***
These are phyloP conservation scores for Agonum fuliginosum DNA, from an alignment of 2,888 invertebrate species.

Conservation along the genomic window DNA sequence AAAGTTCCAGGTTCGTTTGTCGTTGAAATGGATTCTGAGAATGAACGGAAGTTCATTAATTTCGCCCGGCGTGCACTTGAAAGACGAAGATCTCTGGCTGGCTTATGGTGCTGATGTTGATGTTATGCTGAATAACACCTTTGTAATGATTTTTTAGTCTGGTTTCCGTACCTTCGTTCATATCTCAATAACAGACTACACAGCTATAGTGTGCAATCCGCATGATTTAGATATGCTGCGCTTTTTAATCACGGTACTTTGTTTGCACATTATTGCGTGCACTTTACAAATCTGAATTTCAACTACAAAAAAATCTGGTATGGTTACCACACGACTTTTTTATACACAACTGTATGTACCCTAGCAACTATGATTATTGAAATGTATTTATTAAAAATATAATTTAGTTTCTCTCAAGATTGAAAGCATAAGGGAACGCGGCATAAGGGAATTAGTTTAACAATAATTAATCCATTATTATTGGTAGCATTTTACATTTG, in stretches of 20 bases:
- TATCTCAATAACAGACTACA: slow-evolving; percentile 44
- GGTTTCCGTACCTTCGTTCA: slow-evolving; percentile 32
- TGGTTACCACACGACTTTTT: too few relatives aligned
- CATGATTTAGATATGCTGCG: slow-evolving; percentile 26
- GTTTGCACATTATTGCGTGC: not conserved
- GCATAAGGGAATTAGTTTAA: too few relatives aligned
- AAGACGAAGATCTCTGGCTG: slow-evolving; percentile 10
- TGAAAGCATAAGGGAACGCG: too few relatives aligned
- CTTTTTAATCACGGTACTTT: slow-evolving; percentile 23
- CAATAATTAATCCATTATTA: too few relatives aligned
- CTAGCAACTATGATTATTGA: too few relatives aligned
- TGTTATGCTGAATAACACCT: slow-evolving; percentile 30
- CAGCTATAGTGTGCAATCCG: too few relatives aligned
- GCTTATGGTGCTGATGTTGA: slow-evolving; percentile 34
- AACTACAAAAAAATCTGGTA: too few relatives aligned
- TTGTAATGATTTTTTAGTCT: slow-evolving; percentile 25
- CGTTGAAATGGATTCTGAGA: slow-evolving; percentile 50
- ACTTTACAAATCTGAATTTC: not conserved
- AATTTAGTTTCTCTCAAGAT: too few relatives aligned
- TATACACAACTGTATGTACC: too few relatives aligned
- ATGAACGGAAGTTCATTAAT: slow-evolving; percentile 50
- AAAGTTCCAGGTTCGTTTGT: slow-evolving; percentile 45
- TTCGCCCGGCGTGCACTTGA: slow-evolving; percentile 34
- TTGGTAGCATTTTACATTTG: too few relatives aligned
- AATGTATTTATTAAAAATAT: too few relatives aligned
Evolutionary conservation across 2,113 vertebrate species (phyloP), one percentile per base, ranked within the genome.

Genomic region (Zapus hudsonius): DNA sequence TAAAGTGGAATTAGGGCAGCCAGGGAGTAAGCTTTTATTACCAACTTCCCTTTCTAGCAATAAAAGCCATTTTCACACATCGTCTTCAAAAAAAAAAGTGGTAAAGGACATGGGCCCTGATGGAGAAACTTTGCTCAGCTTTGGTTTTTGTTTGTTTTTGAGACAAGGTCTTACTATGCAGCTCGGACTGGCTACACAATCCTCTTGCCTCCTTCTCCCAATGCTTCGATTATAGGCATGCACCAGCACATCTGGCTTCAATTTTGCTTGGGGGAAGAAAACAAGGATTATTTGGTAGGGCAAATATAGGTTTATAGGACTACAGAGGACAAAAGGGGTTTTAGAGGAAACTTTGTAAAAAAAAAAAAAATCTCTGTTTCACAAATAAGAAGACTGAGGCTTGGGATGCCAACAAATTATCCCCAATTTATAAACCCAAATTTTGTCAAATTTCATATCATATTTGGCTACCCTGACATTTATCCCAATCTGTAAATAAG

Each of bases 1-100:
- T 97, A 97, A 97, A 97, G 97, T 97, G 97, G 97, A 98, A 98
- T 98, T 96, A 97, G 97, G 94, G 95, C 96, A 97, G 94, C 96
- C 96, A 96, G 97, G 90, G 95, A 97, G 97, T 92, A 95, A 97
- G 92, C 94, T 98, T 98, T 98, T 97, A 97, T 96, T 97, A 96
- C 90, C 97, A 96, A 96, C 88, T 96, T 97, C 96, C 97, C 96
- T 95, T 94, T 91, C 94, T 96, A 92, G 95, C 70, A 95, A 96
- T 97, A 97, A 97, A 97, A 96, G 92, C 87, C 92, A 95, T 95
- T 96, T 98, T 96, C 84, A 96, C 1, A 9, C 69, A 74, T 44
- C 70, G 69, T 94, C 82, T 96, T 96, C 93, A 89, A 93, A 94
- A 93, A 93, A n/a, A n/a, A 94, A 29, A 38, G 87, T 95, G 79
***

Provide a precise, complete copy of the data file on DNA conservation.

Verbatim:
These are phyloP conservation scores for Agonum fuliginosum DNA, from an alignment of 2,888 invertebrate species.

Conservation along the genomic window DNA sequence AAAGTTCCAGGTTCGTTTGTCGTTGAAATGGATTCTGAGAATGAACGGAAGTTCATTAATTTCGCCCGGCGTGCACTTGAAAGACGAAGATCTCTGGCTGGCTTATGGTGCTGATGTTGATGTTATGCTGAATAACACCTTTGTAATGATTTTTTAGTCTGGTTTCCGTACCTTCGTTCATATCTCAATAACAGACTACACAGCTATAGTGTGCAATCCGCATGATTTAGATATGCTGCGCTTTTTAATCACGGTACTTTGTTTGCACATTATTGCGTGCACTTTACAAATCTGAATTTCAACTACAAAAAAATCTGGTATGGTTACCACACGACTTTTTTATACACAACTGTATGTACCCTAGCAACTATGATTATTGAAATGTATTTATTAAAAATATAATTTAGTTTCTCTCAAGATTGAAAGCATAAGGGAACGCGGCATAAGGGAATTAGTTTAACAATAATTAATCCATTATTATTGGTAGCATTTTACATTTG, in stretches of 20 bases:
- TATCTCAATAACAGACTACA: slow-evolving; percentile 44
- GGTTTCCGTACCTTCGTTCA: slow-evolving; percentile 32
- TGGTTACCACACGACTTTTT: too few relatives aligned
- CATGATTTAGATATGCTGCG: slow-evolving; percentile 26
- GTTTGCACATTATTGCGTGC: not conserved
- GCATAAGGGAATTAGTTTAA: too few relatives aligned
- AAGACGAAGATCTCTGGCTG: slow-evolving; percentile 10
- TGAAAGCATAAGGGAACGCG: too few relatives aligned
- CTTTTTAATCACGGTACTTT: slow-evolving; percentile 23
- CAATAATTAATCCATTATTA: too few relatives aligned
- CTAGCAACTATGATTATTGA: too few relatives aligned
- TGTTATGCTGAATAACACCT: slow-evolving; percentile 30
- CAGCTATAGTGTGCAATCCG: too few relatives aligned
- GCTTATGGTGCTGATGTTGA: slow-evolving; percentile 34
- AACTACAAAAAAATCTGGTA: too few relatives aligned
- TTGTAATGATTTTTTAGTCT: slow-evolving; percentile 25
- CGTTGAAATGGATTCTGAGA: slow-evolving; percentile 50
- ACTTTACAAATCTGAATTTC: not conserved
- AATTTAGTTTCTCTCAAGAT: too few relatives aligned
- TATACACAACTGTATGTACC: too few relatives aligned
- ATGAACGGAAGTTCATTAAT: slow-evolving; percentile 50
- AAAGTTCCAGGTTCGTTTGT: slow-evolving; percentile 45
- TTCGCCCGGCGTGCACTTGA: slow-evolving; percentile 34
- TTGGTAGCATTTTACATTTG: too few relatives aligned
- AATGTATTTATTAAAAATAT: too few relatives aligned
Evolutionary conservation across 2,113 vertebrate species (phyloP), one percentile per base, ranked within the genome.

Genomic region (Zapus hudsonius): DNA sequence TAAAGTGGAATTAGGGCAGCCAGGGAGTAAGCTTTTATTACCAACTTCCCTTTCTAGCAATAAAAGCCATTTTCACACATCGTCTTCAAAAAAAAAAGTGGTAAAGGACATGGGCCCTGATGGAGAAACTTTGCTCAGCTTTGGTTTTTGTTTGTTTTTGAGACAAGGTCTTACTATGCAGCTCGGACTGGCTACACAATCCTCTTGCCTCCTTCTCCCAATGCTTCGATTATAGGCATGCACCAGCACATCTGGCTTCAATTTTGCTTGGGGGAAGAAAACAAGGATTATTTGGTAGGGCAAATATAGGTTTATAGGACTACAGAGGACAAAAGGGGTTTTAGAGGAAACTTTGTAAAAAAAAAAAAAATCTCTGTTTCACAAATAAGAAGACTGAGGCTTGGGATGCCAACAAATTATCCCCAATTTATAAACCCAAATTTTGTCAAATTTCATATCATATTTGGCTACCCTGACATTTATCCCAATCTGTAAATAAG

Each of bases 1-100:
- T 97, A 97, A 97, A 97, G 97, T 97, G 97, G 97, A 98, A 98
- T 98, T 96, A 97, G 97, G 94, G 95, C 96, A 97, G 94, C 96
- C 96, A 96, G 97, G 90, G 95, A 97, G 97, T 92, A 95, A 97
- G 92, C 94, T 98, T 98, T 98, T 97, A 97, T 96, T 97, A 96
- C 90, C 97, A 96, A 96, C 88, T 96, T 97, C 96, C 97, C 96
- T 95, T 94, T 91, C 94, T 96, A 92, G 95, C 70, A 95, A 96
- T 97, A 97, A 97, A 97, A 96, G 92, C 87, C 92, A 95, T 95
- T 96, T 98, T 96, C 84, A 96, C 1, A 9, C 69, A 74, T 44
- C 70, G 69, T 94, C 82, T 96, T 96, C 93, A 89, A 93, A 94
- A 93, A 93, A n/a, A n/a, A 94, A 29, A 38, G 87, T 95, G 79